( Marions post)

 

can you not cut the fruit up - or get the children to do it - a selection of fruit cut up tend to go down better than whole items, and if they do decide not to eat something it's a portion rather than a whole apple/banana. :o

 

 

The fruit is cut up if it is something large like an apple or pear but some children still waste it even if it is something small like strawberries or grapes they bite into them then throw it away (and when I say bite I don't mean they take a bite rather they sink their teeth into so it's marked then discard)

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As somebody whose setting only provide milk or water for the children even without the subsidy I would continue to do this . As for the waste we have the large 4 pint milk from the supermarket - it gets decanted into a jug for snack and rarely is there any waste.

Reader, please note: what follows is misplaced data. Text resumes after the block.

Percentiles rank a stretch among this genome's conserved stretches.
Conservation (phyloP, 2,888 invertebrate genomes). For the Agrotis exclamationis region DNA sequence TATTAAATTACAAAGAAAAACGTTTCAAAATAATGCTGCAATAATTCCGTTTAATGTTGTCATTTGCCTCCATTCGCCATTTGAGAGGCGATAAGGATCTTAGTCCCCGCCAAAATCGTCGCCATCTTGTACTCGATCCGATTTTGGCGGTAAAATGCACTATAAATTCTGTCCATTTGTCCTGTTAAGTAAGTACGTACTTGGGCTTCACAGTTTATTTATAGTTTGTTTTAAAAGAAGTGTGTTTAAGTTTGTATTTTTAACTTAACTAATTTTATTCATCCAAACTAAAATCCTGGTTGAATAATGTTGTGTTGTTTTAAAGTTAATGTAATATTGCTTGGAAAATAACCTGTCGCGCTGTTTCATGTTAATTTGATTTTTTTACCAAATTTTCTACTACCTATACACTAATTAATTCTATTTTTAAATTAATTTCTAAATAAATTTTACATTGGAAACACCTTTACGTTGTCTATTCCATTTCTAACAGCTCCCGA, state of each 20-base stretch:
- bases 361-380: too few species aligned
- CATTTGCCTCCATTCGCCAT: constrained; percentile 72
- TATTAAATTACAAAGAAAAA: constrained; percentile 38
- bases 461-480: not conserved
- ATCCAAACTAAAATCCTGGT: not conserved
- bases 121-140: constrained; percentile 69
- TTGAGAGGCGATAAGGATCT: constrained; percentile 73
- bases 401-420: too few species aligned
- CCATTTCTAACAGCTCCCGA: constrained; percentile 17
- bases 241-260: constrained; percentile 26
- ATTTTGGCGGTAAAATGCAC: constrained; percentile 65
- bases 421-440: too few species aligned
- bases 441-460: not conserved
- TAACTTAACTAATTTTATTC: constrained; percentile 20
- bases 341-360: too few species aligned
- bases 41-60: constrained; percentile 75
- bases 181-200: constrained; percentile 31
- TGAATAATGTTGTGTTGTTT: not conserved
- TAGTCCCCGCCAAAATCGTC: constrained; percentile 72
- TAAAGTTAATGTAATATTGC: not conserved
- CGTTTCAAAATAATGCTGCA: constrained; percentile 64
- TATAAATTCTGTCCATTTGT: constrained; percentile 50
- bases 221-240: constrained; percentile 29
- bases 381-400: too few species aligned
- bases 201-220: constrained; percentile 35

People who have the small individual cartons - can you not snip the top off and share a carton between two - you would need cups but disposable cups are pretty cheap . That way any unopened cartons could be saved for the next day ( assuming you have a fridge ) or used to make smoothies/milky puddings/milk jelly etc or even taken home by staff rather than wasted? xD

 

Our milk usually comes in individual bottles occasionally it arrives in large bottles which we have to pour into cups even then the children take a sip from then pour most into a bucket

 

 

disposable cups we would need to buy 112 each day :o 560 a week?

 

and it doesn't get away from the fact that most children don't drink their milk I'm afraid